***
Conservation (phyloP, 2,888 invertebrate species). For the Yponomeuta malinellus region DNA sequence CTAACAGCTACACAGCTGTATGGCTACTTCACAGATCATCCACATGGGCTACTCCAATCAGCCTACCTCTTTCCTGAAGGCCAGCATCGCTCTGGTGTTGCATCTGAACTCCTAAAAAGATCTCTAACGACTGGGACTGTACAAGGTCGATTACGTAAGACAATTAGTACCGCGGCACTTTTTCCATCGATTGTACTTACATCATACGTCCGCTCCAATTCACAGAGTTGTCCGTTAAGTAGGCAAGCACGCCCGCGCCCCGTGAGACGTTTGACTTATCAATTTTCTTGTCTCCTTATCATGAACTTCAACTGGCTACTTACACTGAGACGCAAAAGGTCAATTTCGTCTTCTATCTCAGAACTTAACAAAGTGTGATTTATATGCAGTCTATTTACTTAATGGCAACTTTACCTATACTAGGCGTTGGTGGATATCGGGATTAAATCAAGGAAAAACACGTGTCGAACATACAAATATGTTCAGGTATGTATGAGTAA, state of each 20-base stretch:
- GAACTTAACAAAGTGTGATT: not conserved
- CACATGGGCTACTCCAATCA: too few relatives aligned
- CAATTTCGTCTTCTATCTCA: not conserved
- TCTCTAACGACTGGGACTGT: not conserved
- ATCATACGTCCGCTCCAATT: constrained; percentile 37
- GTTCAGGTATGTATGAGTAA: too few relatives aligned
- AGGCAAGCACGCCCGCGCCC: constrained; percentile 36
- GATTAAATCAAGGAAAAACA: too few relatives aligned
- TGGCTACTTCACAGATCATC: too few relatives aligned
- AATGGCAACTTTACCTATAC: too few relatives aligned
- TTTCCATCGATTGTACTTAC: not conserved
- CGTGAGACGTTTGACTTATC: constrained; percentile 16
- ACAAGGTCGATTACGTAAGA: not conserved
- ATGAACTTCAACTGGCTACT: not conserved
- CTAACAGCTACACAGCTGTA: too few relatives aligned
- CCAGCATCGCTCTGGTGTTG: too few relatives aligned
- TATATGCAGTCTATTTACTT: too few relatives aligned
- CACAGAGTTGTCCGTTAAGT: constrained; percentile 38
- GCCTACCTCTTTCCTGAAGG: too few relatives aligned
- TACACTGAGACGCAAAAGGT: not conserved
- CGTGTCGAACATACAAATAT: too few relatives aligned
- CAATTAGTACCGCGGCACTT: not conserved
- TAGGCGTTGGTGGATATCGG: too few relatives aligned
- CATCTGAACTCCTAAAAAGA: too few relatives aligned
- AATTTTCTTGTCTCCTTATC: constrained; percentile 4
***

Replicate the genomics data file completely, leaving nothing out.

Conservation (phyloP, 2,888 invertebrate species). For the Yponomeuta malinellus region DNA sequence CTAACAGCTACACAGCTGTATGGCTACTTCACAGATCATCCACATGGGCTACTCCAATCAGCCTACCTCTTTCCTGAAGGCCAGCATCGCTCTGGTGTTGCATCTGAACTCCTAAAAAGATCTCTAACGACTGGGACTGTACAAGGTCGATTACGTAAGACAATTAGTACCGCGGCACTTTTTCCATCGATTGTACTTACATCATACGTCCGCTCCAATTCACAGAGTTGTCCGTTAAGTAGGCAAGCACGCCCGCGCCCCGTGAGACGTTTGACTTATCAATTTTCTTGTCTCCTTATCATGAACTTCAACTGGCTACTTACACTGAGACGCAAAAGGTCAATTTCGTCTTCTATCTCAGAACTTAACAAAGTGTGATTTATATGCAGTCTATTTACTTAATGGCAACTTTACCTATACTAGGCGTTGGTGGATATCGGGATTAAATCAAGGAAAAACACGTGTCGAACATACAAATATGTTCAGGTATGTATGAGTAA, state of each 20-base stretch:
- GAACTTAACAAAGTGTGATT: not conserved
- CACATGGGCTACTCCAATCA: too few relatives aligned
- CAATTTCGTCTTCTATCTCA: not conserved
- TCTCTAACGACTGGGACTGT: not conserved
- ATCATACGTCCGCTCCAATT: constrained; percentile 37
- GTTCAGGTATGTATGAGTAA: too few relatives aligned
- AGGCAAGCACGCCCGCGCCC: constrained; percentile 36
- GATTAAATCAAGGAAAAACA: too few relatives aligned
- TGGCTACTTCACAGATCATC: too few relatives aligned
- AATGGCAACTTTACCTATAC: too few relatives aligned
- TTTCCATCGATTGTACTTAC: not conserved
- CGTGAGACGTTTGACTTATC: constrained; percentile 16
- ACAAGGTCGATTACGTAAGA: not conserved
- ATGAACTTCAACTGGCTACT: not conserved
- CTAACAGCTACACAGCTGTA: too few relatives aligned
- CCAGCATCGCTCTGGTGTTG: too few relatives aligned
- TATATGCAGTCTATTTACTT: too few relatives aligned
- CACAGAGTTGTCCGTTAAGT: constrained; percentile 38
- GCCTACCTCTTTCCTGAAGG: too few relatives aligned
- TACACTGAGACGCAAAAGGT: not conserved
- CGTGTCGAACATACAAATAT: too few relatives aligned
- CAATTAGTACCGCGGCACTT: not conserved
- TAGGCGTTGGTGGATATCGG: too few relatives aligned
- CATCTGAACTCCTAAAAAGA: too few relatives aligned
- AATTTTCTTGTCTCCTTATC: constrained; percentile 4